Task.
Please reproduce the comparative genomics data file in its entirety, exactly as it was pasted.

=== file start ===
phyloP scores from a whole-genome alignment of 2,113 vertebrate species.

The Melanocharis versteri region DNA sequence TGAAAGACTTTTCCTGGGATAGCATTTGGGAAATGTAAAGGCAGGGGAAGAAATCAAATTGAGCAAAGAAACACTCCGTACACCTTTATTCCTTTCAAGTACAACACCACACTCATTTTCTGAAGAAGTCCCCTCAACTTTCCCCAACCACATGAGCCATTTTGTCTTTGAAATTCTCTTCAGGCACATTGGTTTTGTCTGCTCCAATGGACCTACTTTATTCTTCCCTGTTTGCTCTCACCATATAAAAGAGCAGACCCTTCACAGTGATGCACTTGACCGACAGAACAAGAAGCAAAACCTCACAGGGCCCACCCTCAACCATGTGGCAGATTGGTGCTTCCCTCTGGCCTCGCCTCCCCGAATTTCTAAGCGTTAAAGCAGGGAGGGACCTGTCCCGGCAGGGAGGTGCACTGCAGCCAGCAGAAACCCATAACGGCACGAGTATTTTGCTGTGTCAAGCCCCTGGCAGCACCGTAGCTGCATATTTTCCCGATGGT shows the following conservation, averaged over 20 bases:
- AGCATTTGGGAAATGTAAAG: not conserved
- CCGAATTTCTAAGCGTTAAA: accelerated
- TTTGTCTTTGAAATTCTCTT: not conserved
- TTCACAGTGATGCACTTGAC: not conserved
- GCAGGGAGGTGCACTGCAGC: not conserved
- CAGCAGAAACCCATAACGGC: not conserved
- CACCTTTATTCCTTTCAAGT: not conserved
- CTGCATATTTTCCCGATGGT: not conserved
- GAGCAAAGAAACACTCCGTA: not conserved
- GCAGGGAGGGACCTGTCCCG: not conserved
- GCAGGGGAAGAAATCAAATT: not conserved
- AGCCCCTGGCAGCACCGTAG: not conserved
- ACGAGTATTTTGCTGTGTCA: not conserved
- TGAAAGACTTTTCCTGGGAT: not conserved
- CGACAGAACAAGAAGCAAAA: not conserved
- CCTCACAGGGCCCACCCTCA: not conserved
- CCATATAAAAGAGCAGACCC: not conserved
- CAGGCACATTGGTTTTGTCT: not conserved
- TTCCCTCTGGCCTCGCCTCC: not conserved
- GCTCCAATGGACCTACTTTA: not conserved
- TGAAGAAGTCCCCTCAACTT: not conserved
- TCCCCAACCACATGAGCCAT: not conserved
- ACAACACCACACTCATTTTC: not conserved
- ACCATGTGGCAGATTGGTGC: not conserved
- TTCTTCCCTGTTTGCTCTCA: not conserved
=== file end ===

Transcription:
phyloP scores from a whole-genome alignment of 2,113 vertebrate species.

The Melanocharis versteri region DNA sequence TGAAAGACTTTTCCTGGGATAGCATTTGGGAAATGTAAAGGCAGGGGAAGAAATCAAATTGAGCAAAGAAACACTCCGTACACCTTTATTCCTTTCAAGTACAACACCACACTCATTTTCTGAAGAAGTCCCCTCAACTTTCCCCAACCACATGAGCCATTTTGTCTTTGAAATTCTCTTCAGGCACATTGGTTTTGTCTGCTCCAATGGACCTACTTTATTCTTCCCTGTTTGCTCTCACCATATAAAAGAGCAGACCCTTCACAGTGATGCACTTGACCGACAGAACAAGAAGCAAAACCTCACAGGGCCCACCCTCAACCATGTGGCAGATTGGTGCTTCCCTCTGGCCTCGCCTCCCCGAATTTCTAAGCGTTAAAGCAGGGAGGGACCTGTCCCGGCAGGGAGGTGCACTGCAGCCAGCAGAAACCCATAACGGCACGAGTATTTTGCTGTGTCAAGCCCCTGGCAGCACCGTAGCTGCATATTTTCCCGATGGT shows the following conservation, averaged over 20 bases:
- AGCATTTGGGAAATGTAAAG: not conserved
- CCGAATTTCTAAGCGTTAAA: accelerated
- TTTGTCTTTGAAATTCTCTT: not conserved
- TTCACAGTGATGCACTTGAC: not conserved
- GCAGGGAGGTGCACTGCAGC: not conserved
- CAGCAGAAACCCATAACGGC: not conserved
- CACCTTTATTCCTTTCAAGT: not conserved
- CTGCATATTTTCCCGATGGT: not conserved
- GAGCAAAGAAACACTCCGTA: not conserved
- GCAGGGAGGGACCTGTCCCG: not conserved
- GCAGGGGAAGAAATCAAATT: not conserved
- AGCCCCTGGCAGCACCGTAG: not conserved
- ACGAGTATTTTGCTGTGTCA: not conserved
- TGAAAGACTTTTCCTGGGAT: not conserved
- CGACAGAACAAGAAGCAAAA: not conserved
- CCTCACAGGGCCCACCCTCA: not conserved
- CCATATAAAAGAGCAGACCC: not conserved
- CAGGCACATTGGTTTTGTCT: not conserved
- TTCCCTCTGGCCTCGCCTCC: not conserved
- GCTCCAATGGACCTACTTTA: not conserved
- TGAAGAAGTCCCCTCAACTT: not conserved
- TCCCCAACCACATGAGCCAT: not conserved
- ACAACACCACACTCATTTTC: not conserved
- ACCATGTGGCAGATTGGTGC: not conserved
- TTCTTCCCTGTTTGCTCTCA: not conserved